of an impact on me. Now it's 18 years later - Ian is still Ian, El Duce's dead, and I'm an old crank having a mindless debate over a band I couldn't care less
about. What's going on here?
Yeah, Minor Threat definitely did the original to "not
your stepping stone."
Or, maybe, it was the sex pistols...
see sex pistols- burton on trent recordings for
i heard minor threat wore colonial outfits whenever
they played that song live.
in fact, i think that's where paul revere and the
raiders got the idea from.
them some bitch ass biters
This has got to be on of the best cds of all time. The best songs are: I Don't Wanna Hear It, Straight Edge, Screaming At a Wall, 12XU, In My Eyes, Out Of Step, Look Back And Laugh, No Reason, Cashing In, and Salad Days. I would give it a 10.
I think you guys should stop being such close minded fundementalists bastards and remember what Jello Biafra is always talking about. Your turning punk into a "self centered social club" in the words of Jello Biafra. Stop trying to make every band sound the same. Ideas are what really matter. But if you must argue, The Dead Kennedys have a great original sound and Jello Biafras Cyniscism and political views and lyrics easily surpass that of Minor Threat. Jello Biafra is the true punk rock pioneer and has done more for the punk scene than anyone else by far. He is a true genious.
I think Wbinder is the only person who has made any sence in all of this. The Dead Kennedys' Jello Biafra and Bad Religions' GregGraffins lyrics are way smarter and more meaningful for everyday life and the way this world is run than any of Ians lyrics. Straight Edge is really simplistic and brainless in its nature. I pretty sure people were smart enough before MT came along to not take drugs or have sex if they did not whant to.
- firstname.lastname@example.org (Eric D.)
all the Minor Threat you need... i prefer the first
couple Fugazi albums a tad to MT, but they wrote some
great songs and theyre all here... Filler, Straight
Edge, Out of Step, Cashing In (we're gonna be
alright... with the money we're makin of you tonight)
and Guilty of Being White (or as Tom Araya would say,
Guilty of Being RIGHT!). Also see if you can find the
live album We Sold Out and We Suck Live, funny for
MacKaye intro to Straight Edge where he announces
"drug addicts are fags." Kinda immature for a guy
who's renounced straight edge now, but funny
nonetheless. And whatever you think about straight
edge (i'm straightedge in a recovering alcoholic sorta
way... where's my Marlboro's?) these guys are
definitely influential for that, though im not sure
Earth Crisis and Vegan Reich was what they had in
i am fom england,i have a good friend who lives in los angeles who has a friend in new york.the one thing that connected us all together in the early eighties was the awesome sound of minor threat blowing us all away at the same time.i am glad now when i look back that they called it a day when they were at their peak.too many good bands out stay their welcome in the hardcore scene(D.R.I.a very sad case) not many bands bring out a discography where all the tracks are great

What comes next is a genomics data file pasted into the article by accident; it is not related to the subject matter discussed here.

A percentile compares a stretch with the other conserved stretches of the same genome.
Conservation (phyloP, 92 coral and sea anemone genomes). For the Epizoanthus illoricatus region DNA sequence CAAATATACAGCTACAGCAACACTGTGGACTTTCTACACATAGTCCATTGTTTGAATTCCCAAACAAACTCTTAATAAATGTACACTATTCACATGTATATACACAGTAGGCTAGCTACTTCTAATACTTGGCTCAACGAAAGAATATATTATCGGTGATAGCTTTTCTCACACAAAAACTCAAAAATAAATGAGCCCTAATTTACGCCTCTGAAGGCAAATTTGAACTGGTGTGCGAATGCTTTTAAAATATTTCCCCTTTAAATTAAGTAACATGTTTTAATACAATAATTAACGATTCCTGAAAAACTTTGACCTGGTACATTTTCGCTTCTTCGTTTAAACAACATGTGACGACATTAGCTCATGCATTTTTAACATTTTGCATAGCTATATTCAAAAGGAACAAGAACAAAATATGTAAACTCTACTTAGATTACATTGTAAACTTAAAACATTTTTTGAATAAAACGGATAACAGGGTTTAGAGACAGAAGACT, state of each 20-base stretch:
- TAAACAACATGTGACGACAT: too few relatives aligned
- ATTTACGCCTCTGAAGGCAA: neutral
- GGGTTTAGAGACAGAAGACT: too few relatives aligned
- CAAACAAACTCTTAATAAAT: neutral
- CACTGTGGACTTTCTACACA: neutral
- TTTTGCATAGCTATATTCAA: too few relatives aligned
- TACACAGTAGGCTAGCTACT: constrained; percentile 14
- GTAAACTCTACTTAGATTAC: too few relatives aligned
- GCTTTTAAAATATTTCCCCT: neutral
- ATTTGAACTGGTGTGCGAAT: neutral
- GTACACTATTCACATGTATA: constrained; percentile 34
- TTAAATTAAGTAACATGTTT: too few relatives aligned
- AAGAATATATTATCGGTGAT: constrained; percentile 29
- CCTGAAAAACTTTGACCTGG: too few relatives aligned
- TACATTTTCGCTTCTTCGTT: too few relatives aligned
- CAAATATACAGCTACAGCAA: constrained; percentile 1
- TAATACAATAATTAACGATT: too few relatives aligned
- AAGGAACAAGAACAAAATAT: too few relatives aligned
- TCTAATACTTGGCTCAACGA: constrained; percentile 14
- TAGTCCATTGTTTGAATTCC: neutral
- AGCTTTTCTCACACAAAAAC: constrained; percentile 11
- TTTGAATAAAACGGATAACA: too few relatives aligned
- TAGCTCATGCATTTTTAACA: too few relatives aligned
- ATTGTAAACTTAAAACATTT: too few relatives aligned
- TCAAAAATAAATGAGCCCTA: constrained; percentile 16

An intelligent, interesting, inspiring, innovative, exciting, energetic
Get a clue! You sound like some kid who watched "American Hardcore" and
now thinks he's some authority on what "hardcore is" and isn't. I've
seen you little herbs all over the net as of late. You probably
weren't even born yet when Minor Threat broke up. Bad Religion ripped
off Minor Threat? STFU! You may as well have posted "I don't know
what the hell I'm talking about - throw things at me and call me
names". If you had a clue as to what you were talking about, you
wouldn't have posted such basura.
H20 ripping off MT? Sure they are undoubtedly influenced by them
(although they seem to owe more to 7 Seconds as far as my ears are
concerned), but a ripoff? There's a difference between derivative and
straight out copying. Put a sock in it. I don't claim to have "been
there back in the day" - I didn't pick up on HC until '87 and didn't
start hanging out until the early 90s. I don't claim to know everything
about HC, but I have problem putting some herb on blast for spouting
Oh, and you can blame the "bald guys playing metal" thing one of my
favorite bands - the Cro-Mags (and a host of other skinhead NYHC
bands). Some of you kids today are in dire need a boot party . . .
where the hell are my oxbloods?
just bought this CD again. As an old man (mid 20s) who works in a corporate office, this CD still effects me with its sheer exuberance, not a word typically associated with hardcore - "I might be an adult but I'm a minor at heart". This rings way more true than MDC and their Utopian dreams, ha!
- David Poulter
One quick question: where are some people getting their facts from here? To claim that the DKs In God We Trust Inc. "was released three years earlier than anything by MT"? Let's see, IGWTInc came out in December of '81 by which time Minor Threat had released their first two seminal EPs. Maybe folks are getting confused that your review is of the 12" that compiles these two 7" which came out in 1984. Yet this individual feels free to tell someone else to "Get [their] fucking facts straight". Mind you a claim that Bad Religion has ripped off Minor Threat is totally head up the ass stupid so I can understand their ire.